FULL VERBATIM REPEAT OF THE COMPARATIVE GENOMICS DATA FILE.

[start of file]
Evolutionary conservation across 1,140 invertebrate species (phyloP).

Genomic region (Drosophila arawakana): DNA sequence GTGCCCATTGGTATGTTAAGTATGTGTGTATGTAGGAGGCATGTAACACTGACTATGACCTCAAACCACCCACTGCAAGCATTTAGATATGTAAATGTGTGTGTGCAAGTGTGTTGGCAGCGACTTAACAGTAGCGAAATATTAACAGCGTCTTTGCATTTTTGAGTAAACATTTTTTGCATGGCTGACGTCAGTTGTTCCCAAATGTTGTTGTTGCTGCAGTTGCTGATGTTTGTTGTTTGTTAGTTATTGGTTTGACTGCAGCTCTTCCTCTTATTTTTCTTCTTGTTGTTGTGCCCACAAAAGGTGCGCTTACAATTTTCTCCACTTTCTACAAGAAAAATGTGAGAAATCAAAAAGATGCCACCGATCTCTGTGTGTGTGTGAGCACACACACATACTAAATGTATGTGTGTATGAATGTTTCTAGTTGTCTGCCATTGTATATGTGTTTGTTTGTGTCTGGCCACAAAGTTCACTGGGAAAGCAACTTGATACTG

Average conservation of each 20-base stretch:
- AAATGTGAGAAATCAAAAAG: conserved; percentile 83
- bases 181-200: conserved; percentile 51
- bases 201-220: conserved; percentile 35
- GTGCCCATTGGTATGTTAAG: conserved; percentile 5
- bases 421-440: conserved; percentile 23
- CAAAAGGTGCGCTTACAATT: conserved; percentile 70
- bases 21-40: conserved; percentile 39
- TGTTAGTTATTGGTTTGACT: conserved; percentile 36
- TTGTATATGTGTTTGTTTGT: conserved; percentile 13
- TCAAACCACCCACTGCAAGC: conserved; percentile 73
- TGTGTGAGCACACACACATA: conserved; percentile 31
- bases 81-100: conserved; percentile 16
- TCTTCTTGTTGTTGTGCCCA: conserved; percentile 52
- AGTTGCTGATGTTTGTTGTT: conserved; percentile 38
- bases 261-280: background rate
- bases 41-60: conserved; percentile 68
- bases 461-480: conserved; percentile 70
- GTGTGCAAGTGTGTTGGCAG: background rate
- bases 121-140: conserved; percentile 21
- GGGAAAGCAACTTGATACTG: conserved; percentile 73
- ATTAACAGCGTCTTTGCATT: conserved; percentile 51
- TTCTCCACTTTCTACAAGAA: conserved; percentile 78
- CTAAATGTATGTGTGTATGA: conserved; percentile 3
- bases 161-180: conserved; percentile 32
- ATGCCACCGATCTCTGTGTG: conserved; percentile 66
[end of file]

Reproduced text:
Evolutionary conservation across 1,140 invertebrate species (phyloP).

Genomic region (Drosophila arawakana): DNA sequence GTGCCCATTGGTATGTTAAGTATGTGTGTATGTAGGAGGCATGTAACACTGACTATGACCTCAAACCACCCACTGCAAGCATTTAGATATGTAAATGTGTGTGTGCAAGTGTGTTGGCAGCGACTTAACAGTAGCGAAATATTAACAGCGTCTTTGCATTTTTGAGTAAACATTTTTTGCATGGCTGACGTCAGTTGTTCCCAAATGTTGTTGTTGCTGCAGTTGCTGATGTTTGTTGTTTGTTAGTTATTGGTTTGACTGCAGCTCTTCCTCTTATTTTTCTTCTTGTTGTTGTGCCCACAAAAGGTGCGCTTACAATTTTCTCCACTTTCTACAAGAAAAATGTGAGAAATCAAAAAGATGCCACCGATCTCTGTGTGTGTGTGAGCACACACACATACTAAATGTATGTGTGTATGAATGTTTCTAGTTGTCTGCCATTGTATATGTGTTTGTTTGTGTCTGGCCACAAAGTTCACTGGGAAAGCAACTTGATACTG

Average conservation of each 20-base stretch:
- AAATGTGAGAAATCAAAAAG: conserved; percentile 83
- bases 181-200: conserved; percentile 51
- bases 201-220: conserved; percentile 35
- GTGCCCATTGGTATGTTAAG: conserved; percentile 5
- bases 421-440: conserved; percentile 23
- CAAAAGGTGCGCTTACAATT: conserved; percentile 70
- bases 21-40: conserved; percentile 39
- TGTTAGTTATTGGTTTGACT: conserved; percentile 36
- TTGTATATGTGTTTGTTTGT: conserved; percentile 13
- TCAAACCACCCACTGCAAGC: conserved; percentile 73
- TGTGTGAGCACACACACATA: conserved; percentile 31
- bases 81-100: conserved; percentile 16
- TCTTCTTGTTGTTGTGCCCA: conserved; percentile 52
- AGTTGCTGATGTTTGTTGTT: conserved; percentile 38
- bases 261-280: background rate
- bases 41-60: conserved; percentile 68
- bases 461-480: conserved; percentile 70
- GTGTGCAAGTGTGTTGGCAG: background rate
- bases 121-140: conserved; percentile 21
- GGGAAAGCAACTTGATACTG: conserved; percentile 73
- ATTAACAGCGTCTTTGCATT: conserved; percentile 51
- TTCTCCACTTTCTACAAGAA: conserved; percentile 78
- CTAAATGTATGTGTGTATGA: conserved; percentile 3
- bases 161-180: conserved; percentile 32
- ATGCCACCGATCTCTGTGTG: conserved; percentile 66